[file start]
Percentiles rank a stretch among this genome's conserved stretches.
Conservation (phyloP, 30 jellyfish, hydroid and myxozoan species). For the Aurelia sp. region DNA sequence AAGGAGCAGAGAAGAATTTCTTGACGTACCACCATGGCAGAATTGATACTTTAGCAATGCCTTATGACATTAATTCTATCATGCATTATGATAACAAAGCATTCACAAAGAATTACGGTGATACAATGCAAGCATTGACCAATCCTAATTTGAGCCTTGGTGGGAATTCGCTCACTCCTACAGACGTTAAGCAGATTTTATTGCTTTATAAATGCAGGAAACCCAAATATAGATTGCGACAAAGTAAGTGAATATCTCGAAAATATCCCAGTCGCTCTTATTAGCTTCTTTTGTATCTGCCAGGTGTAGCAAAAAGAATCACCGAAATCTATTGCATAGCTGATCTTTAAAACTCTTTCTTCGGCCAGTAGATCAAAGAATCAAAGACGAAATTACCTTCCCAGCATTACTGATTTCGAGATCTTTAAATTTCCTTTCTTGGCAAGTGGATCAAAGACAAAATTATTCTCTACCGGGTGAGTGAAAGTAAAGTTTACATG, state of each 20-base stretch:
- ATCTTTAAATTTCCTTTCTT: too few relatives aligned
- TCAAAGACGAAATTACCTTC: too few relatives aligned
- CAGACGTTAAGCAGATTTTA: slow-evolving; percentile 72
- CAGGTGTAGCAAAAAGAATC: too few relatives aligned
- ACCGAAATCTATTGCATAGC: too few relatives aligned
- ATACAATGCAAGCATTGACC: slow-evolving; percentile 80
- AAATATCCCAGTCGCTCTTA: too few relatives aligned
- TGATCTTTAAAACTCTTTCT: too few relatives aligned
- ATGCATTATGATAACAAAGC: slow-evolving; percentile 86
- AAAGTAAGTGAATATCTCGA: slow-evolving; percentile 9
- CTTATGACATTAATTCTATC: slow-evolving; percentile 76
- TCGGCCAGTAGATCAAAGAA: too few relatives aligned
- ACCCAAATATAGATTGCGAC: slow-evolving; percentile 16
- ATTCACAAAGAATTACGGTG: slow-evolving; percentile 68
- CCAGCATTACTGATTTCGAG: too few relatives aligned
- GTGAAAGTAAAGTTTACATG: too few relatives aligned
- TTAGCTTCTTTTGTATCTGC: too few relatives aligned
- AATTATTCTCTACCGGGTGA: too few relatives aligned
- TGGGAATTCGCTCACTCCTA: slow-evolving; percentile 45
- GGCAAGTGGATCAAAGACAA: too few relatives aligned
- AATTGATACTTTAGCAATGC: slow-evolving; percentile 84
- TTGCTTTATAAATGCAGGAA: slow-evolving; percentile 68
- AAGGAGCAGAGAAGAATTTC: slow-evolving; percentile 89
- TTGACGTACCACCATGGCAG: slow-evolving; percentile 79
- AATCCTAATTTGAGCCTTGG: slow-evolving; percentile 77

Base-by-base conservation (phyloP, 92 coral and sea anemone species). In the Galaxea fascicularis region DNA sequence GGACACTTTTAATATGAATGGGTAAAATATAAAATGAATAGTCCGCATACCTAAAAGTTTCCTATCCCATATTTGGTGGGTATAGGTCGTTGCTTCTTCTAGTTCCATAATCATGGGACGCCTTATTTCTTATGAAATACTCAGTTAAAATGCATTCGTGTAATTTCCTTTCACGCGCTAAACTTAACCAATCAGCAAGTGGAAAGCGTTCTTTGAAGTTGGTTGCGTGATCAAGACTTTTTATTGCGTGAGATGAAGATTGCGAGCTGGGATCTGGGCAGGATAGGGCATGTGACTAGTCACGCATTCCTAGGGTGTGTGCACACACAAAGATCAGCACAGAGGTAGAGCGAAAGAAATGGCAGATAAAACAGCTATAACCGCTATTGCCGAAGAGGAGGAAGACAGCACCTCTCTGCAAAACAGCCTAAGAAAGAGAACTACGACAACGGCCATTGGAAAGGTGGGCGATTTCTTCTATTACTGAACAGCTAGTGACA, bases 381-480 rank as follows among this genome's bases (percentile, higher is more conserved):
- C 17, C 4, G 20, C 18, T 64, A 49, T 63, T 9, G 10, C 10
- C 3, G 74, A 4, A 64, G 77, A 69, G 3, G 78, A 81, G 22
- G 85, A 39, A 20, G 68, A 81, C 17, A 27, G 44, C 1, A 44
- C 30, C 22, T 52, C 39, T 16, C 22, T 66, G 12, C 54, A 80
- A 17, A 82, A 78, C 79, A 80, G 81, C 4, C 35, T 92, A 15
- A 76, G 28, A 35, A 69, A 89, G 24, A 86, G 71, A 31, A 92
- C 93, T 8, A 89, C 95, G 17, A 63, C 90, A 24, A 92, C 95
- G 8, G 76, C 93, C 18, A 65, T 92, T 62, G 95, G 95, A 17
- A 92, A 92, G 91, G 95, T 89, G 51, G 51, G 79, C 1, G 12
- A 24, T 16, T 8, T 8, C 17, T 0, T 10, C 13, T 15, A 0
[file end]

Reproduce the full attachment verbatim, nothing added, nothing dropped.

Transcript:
Percentiles rank a stretch among this genome's conserved stretches.
Conservation (phyloP, 30 jellyfish, hydroid and myxozoan species). For the Aurelia sp. region DNA sequence AAGGAGCAGAGAAGAATTTCTTGACGTACCACCATGGCAGAATTGATACTTTAGCAATGCCTTATGACATTAATTCTATCATGCATTATGATAACAAAGCATTCACAAAGAATTACGGTGATACAATGCAAGCATTGACCAATCCTAATTTGAGCCTTGGTGGGAATTCGCTCACTCCTACAGACGTTAAGCAGATTTTATTGCTTTATAAATGCAGGAAACCCAAATATAGATTGCGACAAAGTAAGTGAATATCTCGAAAATATCCCAGTCGCTCTTATTAGCTTCTTTTGTATCTGCCAGGTGTAGCAAAAAGAATCACCGAAATCTATTGCATAGCTGATCTTTAAAACTCTTTCTTCGGCCAGTAGATCAAAGAATCAAAGACGAAATTACCTTCCCAGCATTACTGATTTCGAGATCTTTAAATTTCCTTTCTTGGCAAGTGGATCAAAGACAAAATTATTCTCTACCGGGTGAGTGAAAGTAAAGTTTACATG, state of each 20-base stretch:
- ATCTTTAAATTTCCTTTCTT: too few relatives aligned
- TCAAAGACGAAATTACCTTC: too few relatives aligned
- CAGACGTTAAGCAGATTTTA: slow-evolving; percentile 72
- CAGGTGTAGCAAAAAGAATC: too few relatives aligned
- ACCGAAATCTATTGCATAGC: too few relatives aligned
- ATACAATGCAAGCATTGACC: slow-evolving; percentile 80
- AAATATCCCAGTCGCTCTTA: too few relatives aligned
- TGATCTTTAAAACTCTTTCT: too few relatives aligned
- ATGCATTATGATAACAAAGC: slow-evolving; percentile 86
- AAAGTAAGTGAATATCTCGA: slow-evolving; percentile 9
- CTTATGACATTAATTCTATC: slow-evolving; percentile 76
- TCGGCCAGTAGATCAAAGAA: too few relatives aligned
- ACCCAAATATAGATTGCGAC: slow-evolving; percentile 16
- ATTCACAAAGAATTACGGTG: slow-evolving; percentile 68
- CCAGCATTACTGATTTCGAG: too few relatives aligned
- GTGAAAGTAAAGTTTACATG: too few relatives aligned
- TTAGCTTCTTTTGTATCTGC: too few relatives aligned
- AATTATTCTCTACCGGGTGA: too few relatives aligned
- TGGGAATTCGCTCACTCCTA: slow-evolving; percentile 45
- GGCAAGTGGATCAAAGACAA: too few relatives aligned
- AATTGATACTTTAGCAATGC: slow-evolving; percentile 84
- TTGCTTTATAAATGCAGGAA: slow-evolving; percentile 68
- AAGGAGCAGAGAAGAATTTC: slow-evolving; percentile 89
- TTGACGTACCACCATGGCAG: slow-evolving; percentile 79
- AATCCTAATTTGAGCCTTGG: slow-evolving; percentile 77

Base-by-base conservation (phyloP, 92 coral and sea anemone species). In the Galaxea fascicularis region DNA sequence GGACACTTTTAATATGAATGGGTAAAATATAAAATGAATAGTCCGCATACCTAAAAGTTTCCTATCCCATATTTGGTGGGTATAGGTCGTTGCTTCTTCTAGTTCCATAATCATGGGACGCCTTATTTCTTATGAAATACTCAGTTAAAATGCATTCGTGTAATTTCCTTTCACGCGCTAAACTTAACCAATCAGCAAGTGGAAAGCGTTCTTTGAAGTTGGTTGCGTGATCAAGACTTTTTATTGCGTGAGATGAAGATTGCGAGCTGGGATCTGGGCAGGATAGGGCATGTGACTAGTCACGCATTCCTAGGGTGTGTGCACACACAAAGATCAGCACAGAGGTAGAGCGAAAGAAATGGCAGATAAAACAGCTATAACCGCTATTGCCGAAGAGGAGGAAGACAGCACCTCTCTGCAAAACAGCCTAAGAAAGAGAACTACGACAACGGCCATTGGAAAGGTGGGCGATTTCTTCTATTACTGAACAGCTAGTGACA, bases 381-480 rank as follows among this genome's bases (percentile, higher is more conserved):
- C 17, C 4, G 20, C 18, T 64, A 49, T 63, T 9, G 10, C 10
- C 3, G 74, A 4, A 64, G 77, A 69, G 3, G 78, A 81, G 22
- G 85, A 39, A 20, G 68, A 81, C 17, A 27, G 44, C 1, A 44
- C 30, C 22, T 52, C 39, T 16, C 22, T 66, G 12, C 54, A 80
- A 17, A 82, A 78, C 79, A 80, G 81, C 4, C 35, T 92, A 15
- A 76, G 28, A 35, A 69, A 89, G 24, A 86, G 71, A 31, A 92
- C 93, T 8, A 89, C 95, G 17, A 63, C 90, A 24, A 92, C 95
- G 8, G 76, C 93, C 18, A 65, T 92, T 62, G 95, G 95, A 17
- A 92, A 92, G 91, G 95, T 89, G 51, G 51, G 79, C 1, G 12
- A 24, T 16, T 8, T 8, C 17, T 0, T 10, C 13, T 15, A 0